Three, how is it that you conveniently ignoring Hebrew 1:1-4 in your commentary. You do not see the complete thought?

  2. "That being the case, you should not be implying that our bible is some how different because it read slightly different. Their are hundreds or maybe thousands of bibles that read verses slightly different from the bible you are reading but convey the same scriptural meaning."

    There is a large difference between altering words and altering meaning. Though modern translations of the Bible have have different wording, the NWT specifically alters the meaning. Many of the Greek words have been removed or altered. Especially throughout the book of John. This clearly reveals the forced theological purpose behind the recreation of the NWT.

    "The most revealing evidence of the Watchtower's bias is their inconsistent translation technique. Throughout the Gospel of John, the Greek word theon occurs without a definite article. The New World Translation renders none of these as “a god.” Just three verses after John 1:1, the New World Translation translates another case of theos without the indefinite article as "God." Even more inconsistent, in John 1:18, the NWT translates the same term as both "God" and "god" in the very same sentence.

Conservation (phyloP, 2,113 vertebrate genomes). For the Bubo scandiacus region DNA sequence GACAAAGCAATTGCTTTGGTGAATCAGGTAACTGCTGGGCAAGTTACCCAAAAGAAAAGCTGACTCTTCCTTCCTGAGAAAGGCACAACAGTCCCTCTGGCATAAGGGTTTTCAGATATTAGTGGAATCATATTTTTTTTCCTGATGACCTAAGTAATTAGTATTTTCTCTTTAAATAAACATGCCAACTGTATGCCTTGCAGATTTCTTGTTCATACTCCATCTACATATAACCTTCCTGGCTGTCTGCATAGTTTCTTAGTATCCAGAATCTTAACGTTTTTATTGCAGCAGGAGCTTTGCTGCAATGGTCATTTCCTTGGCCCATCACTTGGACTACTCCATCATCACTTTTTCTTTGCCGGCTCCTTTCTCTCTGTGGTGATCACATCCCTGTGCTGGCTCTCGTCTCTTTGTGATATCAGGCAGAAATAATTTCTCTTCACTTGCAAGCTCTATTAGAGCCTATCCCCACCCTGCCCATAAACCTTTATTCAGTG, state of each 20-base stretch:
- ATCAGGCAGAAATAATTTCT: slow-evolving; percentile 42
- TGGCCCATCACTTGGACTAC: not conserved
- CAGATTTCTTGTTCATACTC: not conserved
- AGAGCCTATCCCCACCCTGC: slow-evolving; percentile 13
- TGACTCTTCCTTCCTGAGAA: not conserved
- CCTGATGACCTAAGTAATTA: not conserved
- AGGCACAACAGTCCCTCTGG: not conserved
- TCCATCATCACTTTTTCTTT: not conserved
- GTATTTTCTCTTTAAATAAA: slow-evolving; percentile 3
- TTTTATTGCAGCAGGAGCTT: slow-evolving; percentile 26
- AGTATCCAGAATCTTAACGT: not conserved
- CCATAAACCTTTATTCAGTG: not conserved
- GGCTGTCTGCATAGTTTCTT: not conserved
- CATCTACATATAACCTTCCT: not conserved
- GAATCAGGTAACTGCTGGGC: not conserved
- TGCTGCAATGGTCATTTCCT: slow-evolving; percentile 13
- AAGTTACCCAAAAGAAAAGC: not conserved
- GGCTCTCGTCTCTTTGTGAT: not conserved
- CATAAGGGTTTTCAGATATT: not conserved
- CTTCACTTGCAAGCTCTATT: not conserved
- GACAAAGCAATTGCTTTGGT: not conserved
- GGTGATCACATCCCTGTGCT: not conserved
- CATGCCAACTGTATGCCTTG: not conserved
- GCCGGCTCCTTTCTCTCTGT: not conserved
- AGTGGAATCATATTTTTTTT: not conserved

The Watchtower, therefore, has no hard textual grounds for their translation—only their own theological bias. While New World Translation defenders might succeed in showing that John 1:1 can be translated as they have done, they cannot show that it is the proper translation. Nor can they explain the fact that that the NWT does not translate the same Greek phrases elsewhere in the Gospel of John the same way. It is only the pre-conceived heretical rejection of the deity of Christ that forces the Watchtower Society to inconsistently translate the Greek text, thus allowing their error to gain some semblance of legitimacy in the minds of those ignorant of the facts." -Michael Houdmann

  3. Why do you have a picture of a bullet? Lol